04 October 2010

Is there abuse and corruption in musicology? Part 3

The following is Part 3 of an essay entitled "Is there abuse and corruption in musicology?," which originated as a response to a discussion on the AMS-L e-mail list in May 2009 regarding an essay by Ilias Chrissochoidis in The Chronicle of Higher Education (8 May 2009). My essay was not published by AMS-L at that time, and this is its first publication. For contextual background, see the Introduction; see also Parts 1, 2, and 4 of this essay. A pdf of the complete essay, including the introduction, is available here.

As some respondents have pointed out, ‘twas (to some extent) ever thus in academia. The venality and petty corruption of academia has long been the fodder for novels and films. But there are several points to be made in response to those who think that it is sufficient to say (and it seems invariably to be the securely employed who make this point) “Grow up and deal with it”:

(1) The fact that similar abuses have happened in the past does not absolve members of the profession from the moral responsibility of standing up to such abuses now;

(2) There is a very strong case to be made that the level of abuse has increased considerably because of the long-term chronic problems of the musicological job market and the overproduction of Ph.D.s; and at the very least an extremely strong case can be made that there should be a disinterested empirical investigation of this situation;

(3) The personal damage to the lives and careers of far too many fine scholars is both morally unacceptable and is a long-term cancer that is eating the field from within.

From a practical standpoint, hiring committees often lack the competence to judge the scholarly qualifications of the very specialties that they wish to hire. This is perfectly understandable. If, say, a department wishes to hire an expert in eighteenth-century music, it is almost always because they haven’t got one. This is only natural, but how do hiring committees compensate? Mostly they don’t. Instead of, say, asking the eighteenth-century specialist from the university down the road to help out or even asking the advice of the local eighteenth-century specialist in the departments of art history or literature in their own university, committees tend to fall back on not always well-grounded rules of thumb: “Well, the candidate is from Great University X, so she must be good,” or “I recognize the name on this letter of recommendation, so I’m going to give it more weight than the recommendation of this person I don’t know anything about.” Lack of specialist competence on hiring committees does not, in itself, necessarily lead to abuse or corruption in the hiring process. But it does make it easier for a hiring committee to be led astray by factors that have nothing to do with the qualifications or competence of the applicant.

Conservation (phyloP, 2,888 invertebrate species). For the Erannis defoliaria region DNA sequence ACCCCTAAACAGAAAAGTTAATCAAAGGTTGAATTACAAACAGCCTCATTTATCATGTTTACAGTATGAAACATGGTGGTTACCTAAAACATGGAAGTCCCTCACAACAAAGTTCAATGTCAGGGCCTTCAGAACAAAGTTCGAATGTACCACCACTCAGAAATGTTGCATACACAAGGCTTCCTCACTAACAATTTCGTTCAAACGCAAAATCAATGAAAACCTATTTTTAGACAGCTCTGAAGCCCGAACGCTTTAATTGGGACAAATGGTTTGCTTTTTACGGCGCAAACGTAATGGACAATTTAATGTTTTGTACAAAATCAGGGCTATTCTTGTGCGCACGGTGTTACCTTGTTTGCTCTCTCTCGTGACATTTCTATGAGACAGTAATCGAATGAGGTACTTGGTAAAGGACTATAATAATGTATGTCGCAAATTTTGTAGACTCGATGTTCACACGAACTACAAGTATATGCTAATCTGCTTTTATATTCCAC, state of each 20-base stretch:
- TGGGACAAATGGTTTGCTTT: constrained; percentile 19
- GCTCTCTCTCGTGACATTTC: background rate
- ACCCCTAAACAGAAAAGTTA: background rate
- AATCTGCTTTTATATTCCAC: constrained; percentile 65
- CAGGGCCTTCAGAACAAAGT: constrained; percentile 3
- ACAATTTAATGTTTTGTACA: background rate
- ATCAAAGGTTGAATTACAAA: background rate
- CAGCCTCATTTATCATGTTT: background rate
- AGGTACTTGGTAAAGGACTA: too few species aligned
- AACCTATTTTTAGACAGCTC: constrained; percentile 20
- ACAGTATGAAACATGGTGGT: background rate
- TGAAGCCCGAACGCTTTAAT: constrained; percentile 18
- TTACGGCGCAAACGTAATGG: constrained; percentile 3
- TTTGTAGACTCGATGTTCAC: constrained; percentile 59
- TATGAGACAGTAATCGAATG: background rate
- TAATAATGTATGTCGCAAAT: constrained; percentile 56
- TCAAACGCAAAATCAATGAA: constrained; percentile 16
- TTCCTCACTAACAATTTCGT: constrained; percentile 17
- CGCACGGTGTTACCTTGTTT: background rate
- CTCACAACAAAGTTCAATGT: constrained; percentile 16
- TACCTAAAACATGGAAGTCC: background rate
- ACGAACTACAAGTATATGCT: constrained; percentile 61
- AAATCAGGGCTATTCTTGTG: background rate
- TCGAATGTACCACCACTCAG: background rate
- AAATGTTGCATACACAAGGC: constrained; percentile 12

This general problem of lack of competence may sometimes also apply to the selection of papers for national meetings of the AMS. I’m sure many of you have attended meetings (I certainly have) where you know personally of abstracts in your specialty that were rejected (and perhaps had been repeatedly rejected) even though you know the work to be first-rate, important, in the mainstream of developments in your specialty, and something that you definitely would want to hear. And conversely you’ve almost certainly had occasionally to endure extremely weak papers in your specialty that were accepted. I do not at all mean to imply that all AMS papers are bad. I’ve heard many excellent papers in my field (as well as others) at national AMS meetings, and I’m sure that the selection committees have kept me from having to listen to quite a few that would have been dire. But at least in my areas of expertise, poor or derivative work is accepted for national AMS meetings more often than it should be, and part of the reason for this may be lack of sufficient specialist competence on selection committees.